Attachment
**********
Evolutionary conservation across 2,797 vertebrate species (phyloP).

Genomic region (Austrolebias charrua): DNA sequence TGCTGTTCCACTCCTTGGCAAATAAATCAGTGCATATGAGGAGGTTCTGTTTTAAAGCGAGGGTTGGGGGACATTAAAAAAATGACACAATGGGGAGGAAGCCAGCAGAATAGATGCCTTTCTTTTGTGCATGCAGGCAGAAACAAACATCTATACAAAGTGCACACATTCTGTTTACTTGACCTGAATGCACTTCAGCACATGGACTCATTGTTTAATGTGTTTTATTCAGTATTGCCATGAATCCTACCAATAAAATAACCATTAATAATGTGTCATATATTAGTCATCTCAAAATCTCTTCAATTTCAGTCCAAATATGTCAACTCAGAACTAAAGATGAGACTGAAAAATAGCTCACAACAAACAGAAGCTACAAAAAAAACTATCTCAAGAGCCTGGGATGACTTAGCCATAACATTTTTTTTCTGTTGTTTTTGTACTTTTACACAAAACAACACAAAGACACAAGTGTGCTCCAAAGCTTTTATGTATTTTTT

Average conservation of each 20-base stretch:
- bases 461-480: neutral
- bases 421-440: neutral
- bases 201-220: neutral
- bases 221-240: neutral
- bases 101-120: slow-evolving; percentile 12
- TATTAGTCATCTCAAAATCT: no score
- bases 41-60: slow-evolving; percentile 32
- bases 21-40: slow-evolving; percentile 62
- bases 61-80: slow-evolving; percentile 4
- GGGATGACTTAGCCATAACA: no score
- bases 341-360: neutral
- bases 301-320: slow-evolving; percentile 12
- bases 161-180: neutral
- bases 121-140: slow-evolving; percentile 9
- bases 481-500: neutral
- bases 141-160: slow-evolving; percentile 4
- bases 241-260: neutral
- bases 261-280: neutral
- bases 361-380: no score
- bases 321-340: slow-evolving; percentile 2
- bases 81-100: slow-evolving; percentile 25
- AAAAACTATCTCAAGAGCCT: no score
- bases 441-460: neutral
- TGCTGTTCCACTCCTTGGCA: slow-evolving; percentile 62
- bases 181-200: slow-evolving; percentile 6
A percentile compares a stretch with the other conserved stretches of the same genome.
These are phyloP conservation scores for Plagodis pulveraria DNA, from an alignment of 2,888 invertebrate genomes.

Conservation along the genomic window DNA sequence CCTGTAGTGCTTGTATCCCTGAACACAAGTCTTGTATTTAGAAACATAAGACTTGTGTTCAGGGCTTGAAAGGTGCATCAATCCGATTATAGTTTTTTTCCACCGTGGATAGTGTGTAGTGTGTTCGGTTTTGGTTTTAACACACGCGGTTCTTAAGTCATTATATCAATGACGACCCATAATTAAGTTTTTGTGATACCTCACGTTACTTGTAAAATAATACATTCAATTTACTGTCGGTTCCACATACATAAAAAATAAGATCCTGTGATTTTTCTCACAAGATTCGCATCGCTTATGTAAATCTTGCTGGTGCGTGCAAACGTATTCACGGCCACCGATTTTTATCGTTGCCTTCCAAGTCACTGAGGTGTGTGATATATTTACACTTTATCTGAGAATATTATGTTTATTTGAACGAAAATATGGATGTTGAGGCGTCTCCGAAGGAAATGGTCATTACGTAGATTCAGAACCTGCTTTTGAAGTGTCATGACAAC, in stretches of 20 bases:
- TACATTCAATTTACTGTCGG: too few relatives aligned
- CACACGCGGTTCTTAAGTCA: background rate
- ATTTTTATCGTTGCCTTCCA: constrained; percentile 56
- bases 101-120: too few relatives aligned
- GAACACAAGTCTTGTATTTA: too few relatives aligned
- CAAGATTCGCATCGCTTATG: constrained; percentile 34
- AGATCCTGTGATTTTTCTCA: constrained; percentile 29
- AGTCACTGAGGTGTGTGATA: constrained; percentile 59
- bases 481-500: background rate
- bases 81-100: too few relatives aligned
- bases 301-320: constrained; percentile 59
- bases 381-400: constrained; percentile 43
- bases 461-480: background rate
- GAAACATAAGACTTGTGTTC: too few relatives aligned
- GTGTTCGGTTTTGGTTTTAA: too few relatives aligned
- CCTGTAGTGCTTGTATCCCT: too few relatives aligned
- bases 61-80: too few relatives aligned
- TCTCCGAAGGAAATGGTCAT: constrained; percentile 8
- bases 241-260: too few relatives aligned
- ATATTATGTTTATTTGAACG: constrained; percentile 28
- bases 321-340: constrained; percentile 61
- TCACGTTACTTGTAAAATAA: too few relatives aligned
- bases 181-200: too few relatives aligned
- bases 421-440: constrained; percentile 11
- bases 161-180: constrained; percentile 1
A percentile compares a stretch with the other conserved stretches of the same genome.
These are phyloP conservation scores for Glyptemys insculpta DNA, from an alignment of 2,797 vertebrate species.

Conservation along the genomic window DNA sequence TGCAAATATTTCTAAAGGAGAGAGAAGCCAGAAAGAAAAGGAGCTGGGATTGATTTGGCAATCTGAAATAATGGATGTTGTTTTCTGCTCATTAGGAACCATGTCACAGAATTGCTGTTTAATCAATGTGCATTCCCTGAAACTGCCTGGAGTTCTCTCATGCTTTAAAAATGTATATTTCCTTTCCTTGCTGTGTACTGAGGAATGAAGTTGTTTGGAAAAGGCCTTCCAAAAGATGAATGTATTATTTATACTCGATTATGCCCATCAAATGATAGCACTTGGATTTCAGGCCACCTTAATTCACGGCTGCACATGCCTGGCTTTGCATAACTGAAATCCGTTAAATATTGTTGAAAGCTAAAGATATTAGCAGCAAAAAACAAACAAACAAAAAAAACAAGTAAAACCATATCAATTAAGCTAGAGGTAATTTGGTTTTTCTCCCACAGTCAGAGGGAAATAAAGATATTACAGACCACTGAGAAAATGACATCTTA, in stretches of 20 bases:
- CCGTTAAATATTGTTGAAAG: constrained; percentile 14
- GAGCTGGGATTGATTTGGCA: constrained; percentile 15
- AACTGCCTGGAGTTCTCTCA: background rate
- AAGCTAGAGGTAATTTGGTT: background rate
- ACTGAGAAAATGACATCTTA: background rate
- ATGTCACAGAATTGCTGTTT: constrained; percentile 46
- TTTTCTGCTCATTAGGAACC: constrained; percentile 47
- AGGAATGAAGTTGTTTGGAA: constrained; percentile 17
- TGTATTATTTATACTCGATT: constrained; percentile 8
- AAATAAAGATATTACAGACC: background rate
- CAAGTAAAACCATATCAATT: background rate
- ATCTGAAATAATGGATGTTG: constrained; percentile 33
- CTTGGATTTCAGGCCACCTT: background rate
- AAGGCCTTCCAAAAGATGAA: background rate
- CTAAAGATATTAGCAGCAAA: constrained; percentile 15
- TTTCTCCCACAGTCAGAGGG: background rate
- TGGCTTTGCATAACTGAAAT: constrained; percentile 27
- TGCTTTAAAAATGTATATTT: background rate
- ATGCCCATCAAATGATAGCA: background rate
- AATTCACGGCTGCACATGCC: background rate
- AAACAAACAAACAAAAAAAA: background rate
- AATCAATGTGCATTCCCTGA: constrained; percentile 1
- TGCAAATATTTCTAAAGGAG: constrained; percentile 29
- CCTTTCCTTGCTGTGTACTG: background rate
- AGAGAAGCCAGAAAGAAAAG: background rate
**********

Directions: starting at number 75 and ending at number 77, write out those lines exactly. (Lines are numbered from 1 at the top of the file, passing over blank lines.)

- TTTCTCCCACAGTCAGAGGG: background rate
- TGGCTTTGCATAACTGAAAT: constrained; percentile 27
- TGCTTTAAAAATGTATATTT: background rate